Winter Injury to Apple Cultivars as Affected by Growth Regulators, Weed Control Method, and Rootstocks1

in Journal of the American Society for Horticultural Science
M. N. WestwoodDepartment of Horticulture, Oregon State University, Corvallis, OR 97331

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H. O. BjornstadDepartment of Horticulture, Oregon State University, Corvallis, OR 97331

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Effects of cultivars, rootstock, and long-term growth regulator and herbicide treatments on above-ground tree damage from a December 1972 freeze were recorded soon after the freeze and again 7 years later. Ultimate injury was greatest with ‘Jonared’ and least with ‘Golden Delicious’ apple (Malus domestica Borkh.) in the growth regulator plot, while in the herbicide plot it was opposite for the 2 cultivars. There was not a good relationship between injury to specific plant parts (flower buds, spurs, leaders, and lower trunks) observed soon after the freeze, and ultimate tree mortality. Growth regulator treatments significantly increased freeze damage to flowers and spurs, but ultimate tree mortality was reduced by daminozide sprays. Clean cultivation increased flower and spur mortality but did not reduce yield or increase tree mortality compared to the sod treatment. Trees on Mailing (M) 5, M 7 and M 9 rootstocks showed greater initial trunk injury than those on seedling roots, but only those on M 9 showed significantly greater ultimate mortality.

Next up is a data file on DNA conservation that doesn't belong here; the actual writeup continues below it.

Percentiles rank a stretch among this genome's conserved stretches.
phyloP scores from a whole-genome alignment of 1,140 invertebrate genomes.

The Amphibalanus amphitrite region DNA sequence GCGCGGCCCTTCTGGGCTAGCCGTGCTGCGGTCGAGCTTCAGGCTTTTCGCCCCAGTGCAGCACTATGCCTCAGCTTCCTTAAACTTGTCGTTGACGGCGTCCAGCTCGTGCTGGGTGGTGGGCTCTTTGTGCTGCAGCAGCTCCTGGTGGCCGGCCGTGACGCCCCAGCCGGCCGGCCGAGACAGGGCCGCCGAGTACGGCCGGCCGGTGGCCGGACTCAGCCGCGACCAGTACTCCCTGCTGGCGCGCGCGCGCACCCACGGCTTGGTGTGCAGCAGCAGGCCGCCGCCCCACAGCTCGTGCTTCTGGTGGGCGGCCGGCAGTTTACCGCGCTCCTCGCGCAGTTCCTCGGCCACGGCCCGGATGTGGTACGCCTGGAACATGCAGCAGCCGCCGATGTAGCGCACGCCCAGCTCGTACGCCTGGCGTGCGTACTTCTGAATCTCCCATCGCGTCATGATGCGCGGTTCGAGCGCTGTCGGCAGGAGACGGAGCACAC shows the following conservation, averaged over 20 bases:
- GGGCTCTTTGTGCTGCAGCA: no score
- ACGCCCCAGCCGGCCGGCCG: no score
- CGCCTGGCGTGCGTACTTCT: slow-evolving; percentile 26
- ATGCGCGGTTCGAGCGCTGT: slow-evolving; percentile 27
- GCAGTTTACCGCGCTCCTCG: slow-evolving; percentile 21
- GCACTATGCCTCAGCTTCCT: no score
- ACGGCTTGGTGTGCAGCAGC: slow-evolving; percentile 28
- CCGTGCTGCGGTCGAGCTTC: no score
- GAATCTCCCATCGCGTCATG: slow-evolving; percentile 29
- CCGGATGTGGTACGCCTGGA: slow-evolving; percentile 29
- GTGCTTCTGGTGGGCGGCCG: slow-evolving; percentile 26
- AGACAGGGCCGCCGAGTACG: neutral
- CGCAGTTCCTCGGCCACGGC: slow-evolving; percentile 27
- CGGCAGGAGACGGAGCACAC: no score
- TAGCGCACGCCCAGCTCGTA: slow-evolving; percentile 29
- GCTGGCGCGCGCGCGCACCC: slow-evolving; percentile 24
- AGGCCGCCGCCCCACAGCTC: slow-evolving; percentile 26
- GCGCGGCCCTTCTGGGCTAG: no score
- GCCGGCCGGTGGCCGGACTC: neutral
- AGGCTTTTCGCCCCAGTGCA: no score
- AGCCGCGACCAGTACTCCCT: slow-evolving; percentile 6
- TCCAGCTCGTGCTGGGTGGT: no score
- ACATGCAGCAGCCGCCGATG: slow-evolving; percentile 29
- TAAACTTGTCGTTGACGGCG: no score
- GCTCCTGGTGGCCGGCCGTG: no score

Contributor Notes

Received for publication September 11, 1980, Oregon Agr. Expt. Station Technical Paper No. 5612.

The cost of publishing this paper was defrayed in part by the payment of page charges. Under postal regulations, this paper therefore must be hereby marked advertisement solely to indicate this fact.

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